Pollen is a microscopic grain discharged from the male part of a flower or from a male cone that can fertilize the female ovule.
Plants have evolved to have their pollen be transported either by the wind, or by insects or other animals. Insect and animal pollinated plants are not considered to be aeroallergens, not because people aren’t allergic to them, but because the pollen from those plants are not designed to be distributed in the air – any exposure to the pollen from these flowering plants is localized to within a few meters, while wind-borne pollen is designed to travel very long distances. We study the wind pollinated pollen of trees, grasses and weeds.
Fungal spores are also microscopic particles, and are discharged from a fungus or mold, such as mushrooms or Penicillin. These are the reproductive parts of the fungus. Like wind-borne pollinators, fungi have also evolved to distribute their spores through the air. We study these airborne particles.
The reproductive phases of plants and fungi are one of the most important parts of their life cycle, and just as each have their growing seasons, so too do they have a reproductive season. In the case of wind-borne pollinators such as trees, the timing of this reproductive season is very important, because each type of tree needs to release pollen at the same point in time as other trees of that type are ready to receive it – otherwise they may fail to reproduce. The reproductive seasons vary a great deal from year to year, due primarily to environmental factors. Weather conditions have an effect in the short-term and long-term on when pollen release begins, as well as an immediate effect on pollen release itself. For trees in particular, this goes even further as weather conditions and other environmental factors during the previous year influence the production of pollen on trees. Fungi have a different life cycle from plants and the release of fungal spores are more affected by daily weather fluctuations. By way of example, the start and duration of birch pollen release at a particular geographical location both vary on the order of weeks from year to year.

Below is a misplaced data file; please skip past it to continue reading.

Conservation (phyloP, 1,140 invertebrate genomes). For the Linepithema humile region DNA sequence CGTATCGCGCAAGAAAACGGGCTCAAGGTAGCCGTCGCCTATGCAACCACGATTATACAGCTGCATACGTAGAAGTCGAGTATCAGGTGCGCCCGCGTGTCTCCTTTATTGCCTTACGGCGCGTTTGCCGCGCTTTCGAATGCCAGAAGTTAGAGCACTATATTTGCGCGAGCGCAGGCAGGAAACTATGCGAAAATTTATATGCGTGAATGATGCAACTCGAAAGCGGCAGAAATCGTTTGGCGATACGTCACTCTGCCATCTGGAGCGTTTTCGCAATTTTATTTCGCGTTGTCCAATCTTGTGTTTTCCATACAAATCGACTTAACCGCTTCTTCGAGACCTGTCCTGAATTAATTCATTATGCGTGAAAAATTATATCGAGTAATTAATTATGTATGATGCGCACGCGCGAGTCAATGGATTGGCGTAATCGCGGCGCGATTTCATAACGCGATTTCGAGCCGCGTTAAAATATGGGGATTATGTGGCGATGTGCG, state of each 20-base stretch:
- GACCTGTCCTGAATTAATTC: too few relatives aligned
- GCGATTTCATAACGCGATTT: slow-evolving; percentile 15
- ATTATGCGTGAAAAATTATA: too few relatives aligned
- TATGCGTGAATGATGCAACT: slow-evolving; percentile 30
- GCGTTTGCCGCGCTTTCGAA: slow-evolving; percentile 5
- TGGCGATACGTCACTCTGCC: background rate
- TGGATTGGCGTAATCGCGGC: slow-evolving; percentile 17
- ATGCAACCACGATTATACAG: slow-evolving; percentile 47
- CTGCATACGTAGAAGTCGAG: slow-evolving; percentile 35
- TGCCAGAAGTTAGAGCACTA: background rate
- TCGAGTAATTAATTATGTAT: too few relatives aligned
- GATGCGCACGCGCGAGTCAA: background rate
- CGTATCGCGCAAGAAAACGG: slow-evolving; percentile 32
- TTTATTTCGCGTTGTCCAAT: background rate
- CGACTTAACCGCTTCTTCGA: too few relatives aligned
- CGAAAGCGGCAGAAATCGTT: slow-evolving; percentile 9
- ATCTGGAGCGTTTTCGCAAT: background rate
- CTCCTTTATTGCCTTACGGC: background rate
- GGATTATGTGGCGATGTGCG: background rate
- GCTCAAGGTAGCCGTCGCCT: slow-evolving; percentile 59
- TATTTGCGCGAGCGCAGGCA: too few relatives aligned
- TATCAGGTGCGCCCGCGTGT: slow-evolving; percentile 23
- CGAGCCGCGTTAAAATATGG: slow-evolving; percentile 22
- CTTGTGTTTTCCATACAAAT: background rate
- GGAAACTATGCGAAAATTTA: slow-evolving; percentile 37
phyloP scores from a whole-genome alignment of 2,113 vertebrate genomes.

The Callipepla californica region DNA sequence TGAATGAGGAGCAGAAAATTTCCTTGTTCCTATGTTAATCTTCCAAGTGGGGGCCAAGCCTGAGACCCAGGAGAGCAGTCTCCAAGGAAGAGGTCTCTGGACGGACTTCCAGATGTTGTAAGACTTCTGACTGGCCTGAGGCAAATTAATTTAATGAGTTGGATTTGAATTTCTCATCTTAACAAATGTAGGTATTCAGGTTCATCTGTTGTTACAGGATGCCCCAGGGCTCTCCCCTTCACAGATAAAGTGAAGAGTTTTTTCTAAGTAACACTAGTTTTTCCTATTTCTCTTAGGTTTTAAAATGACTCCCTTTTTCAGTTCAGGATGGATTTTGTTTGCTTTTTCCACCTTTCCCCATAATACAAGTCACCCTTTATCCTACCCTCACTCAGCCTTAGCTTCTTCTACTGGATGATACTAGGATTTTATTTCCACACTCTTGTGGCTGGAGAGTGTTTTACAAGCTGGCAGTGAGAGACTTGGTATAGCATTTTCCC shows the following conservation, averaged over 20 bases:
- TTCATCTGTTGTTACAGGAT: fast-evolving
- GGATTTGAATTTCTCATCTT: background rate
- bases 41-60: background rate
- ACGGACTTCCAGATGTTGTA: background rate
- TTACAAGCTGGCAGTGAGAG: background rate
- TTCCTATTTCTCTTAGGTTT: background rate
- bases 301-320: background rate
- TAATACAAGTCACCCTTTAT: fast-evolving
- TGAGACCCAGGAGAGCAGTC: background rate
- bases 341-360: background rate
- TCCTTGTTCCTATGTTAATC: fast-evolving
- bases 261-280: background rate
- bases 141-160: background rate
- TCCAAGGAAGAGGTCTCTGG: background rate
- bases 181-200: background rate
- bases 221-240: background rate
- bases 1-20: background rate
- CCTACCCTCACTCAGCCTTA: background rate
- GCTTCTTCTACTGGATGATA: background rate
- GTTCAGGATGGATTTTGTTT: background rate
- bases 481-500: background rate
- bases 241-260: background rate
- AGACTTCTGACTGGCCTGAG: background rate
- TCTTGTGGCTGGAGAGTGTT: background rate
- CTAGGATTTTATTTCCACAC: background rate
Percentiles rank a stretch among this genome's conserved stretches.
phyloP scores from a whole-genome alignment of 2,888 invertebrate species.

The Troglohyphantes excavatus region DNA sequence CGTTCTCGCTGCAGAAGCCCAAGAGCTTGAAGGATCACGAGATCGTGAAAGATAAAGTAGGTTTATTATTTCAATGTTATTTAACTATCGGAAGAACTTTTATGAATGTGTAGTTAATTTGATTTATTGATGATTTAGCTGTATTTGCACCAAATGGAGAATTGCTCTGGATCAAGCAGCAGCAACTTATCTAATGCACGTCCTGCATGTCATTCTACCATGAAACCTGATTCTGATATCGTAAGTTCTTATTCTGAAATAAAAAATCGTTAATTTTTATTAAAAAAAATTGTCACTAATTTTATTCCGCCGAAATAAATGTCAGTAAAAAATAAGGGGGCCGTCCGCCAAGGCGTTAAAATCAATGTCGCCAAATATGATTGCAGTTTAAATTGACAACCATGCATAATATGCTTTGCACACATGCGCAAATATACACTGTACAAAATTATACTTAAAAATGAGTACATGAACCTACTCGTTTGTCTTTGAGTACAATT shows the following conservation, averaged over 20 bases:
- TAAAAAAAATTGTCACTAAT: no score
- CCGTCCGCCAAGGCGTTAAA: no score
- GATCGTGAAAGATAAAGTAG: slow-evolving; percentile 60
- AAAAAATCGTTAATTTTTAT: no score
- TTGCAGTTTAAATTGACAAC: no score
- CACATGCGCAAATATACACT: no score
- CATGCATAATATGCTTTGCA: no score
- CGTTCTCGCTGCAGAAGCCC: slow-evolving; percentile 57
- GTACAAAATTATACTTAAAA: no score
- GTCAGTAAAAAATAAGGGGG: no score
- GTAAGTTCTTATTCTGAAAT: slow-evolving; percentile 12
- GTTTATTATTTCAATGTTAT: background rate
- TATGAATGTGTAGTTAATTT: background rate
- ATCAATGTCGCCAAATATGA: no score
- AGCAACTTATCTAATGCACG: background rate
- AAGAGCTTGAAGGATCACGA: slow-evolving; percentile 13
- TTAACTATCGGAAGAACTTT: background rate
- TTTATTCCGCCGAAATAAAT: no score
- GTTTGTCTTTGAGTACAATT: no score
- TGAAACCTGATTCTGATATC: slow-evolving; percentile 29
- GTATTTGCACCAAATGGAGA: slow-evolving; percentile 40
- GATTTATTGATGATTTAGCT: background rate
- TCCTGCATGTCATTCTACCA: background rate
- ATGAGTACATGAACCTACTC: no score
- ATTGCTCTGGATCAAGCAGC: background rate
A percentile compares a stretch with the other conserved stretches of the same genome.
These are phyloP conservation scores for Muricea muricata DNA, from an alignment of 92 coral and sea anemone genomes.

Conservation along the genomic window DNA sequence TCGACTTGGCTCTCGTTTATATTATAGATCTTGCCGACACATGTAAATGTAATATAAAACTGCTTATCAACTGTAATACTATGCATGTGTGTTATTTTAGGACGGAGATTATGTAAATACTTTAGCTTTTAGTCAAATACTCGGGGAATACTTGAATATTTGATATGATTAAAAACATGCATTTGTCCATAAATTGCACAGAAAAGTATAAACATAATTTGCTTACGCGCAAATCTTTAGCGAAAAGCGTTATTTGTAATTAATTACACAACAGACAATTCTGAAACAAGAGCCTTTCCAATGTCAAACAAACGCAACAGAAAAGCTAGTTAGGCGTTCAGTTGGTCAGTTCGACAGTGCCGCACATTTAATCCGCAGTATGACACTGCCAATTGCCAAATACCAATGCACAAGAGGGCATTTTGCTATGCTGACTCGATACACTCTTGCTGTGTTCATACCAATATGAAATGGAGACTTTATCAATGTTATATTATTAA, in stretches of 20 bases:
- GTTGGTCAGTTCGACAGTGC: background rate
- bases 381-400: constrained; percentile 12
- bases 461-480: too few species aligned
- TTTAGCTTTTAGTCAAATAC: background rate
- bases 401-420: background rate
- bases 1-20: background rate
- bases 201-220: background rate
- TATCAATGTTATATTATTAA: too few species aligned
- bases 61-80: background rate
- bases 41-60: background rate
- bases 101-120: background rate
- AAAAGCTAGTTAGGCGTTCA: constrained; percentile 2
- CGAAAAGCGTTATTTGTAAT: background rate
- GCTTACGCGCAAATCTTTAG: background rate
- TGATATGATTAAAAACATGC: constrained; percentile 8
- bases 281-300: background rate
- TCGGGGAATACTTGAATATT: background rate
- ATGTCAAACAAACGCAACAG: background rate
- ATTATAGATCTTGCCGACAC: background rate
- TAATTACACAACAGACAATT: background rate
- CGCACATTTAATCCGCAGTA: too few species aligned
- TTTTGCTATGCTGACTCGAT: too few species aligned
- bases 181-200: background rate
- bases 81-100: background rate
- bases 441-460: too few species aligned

Additionally, the volume of pollen released overall as well as on a day-to-day basis varies significantly.
And this variation isn’t only shared by trees – plants such as grasses and weeds can have a vast difference in amount of pollen released and when the season starts.
The reproductive seasons at each geographical location across the country are also very different and unique. Obviously due to climate differences, Vancouver is very different from Montreal. But there are differences between Toronto and Montreal, too. These differences stem not only from their weather but also from the particular species of plants that are prominent at each site and the populations of those plants. As can be inferred from all of this variability, the study of aeroallergens depends highly on having data. Continuous ongoing monitoring of particle concentrations in outdoor air, over many years and in many different geographical locations, has allowed us to learn these differences, and also lets us keep tabs on how they change as the environment, both weather and otherwise, continues to evolve.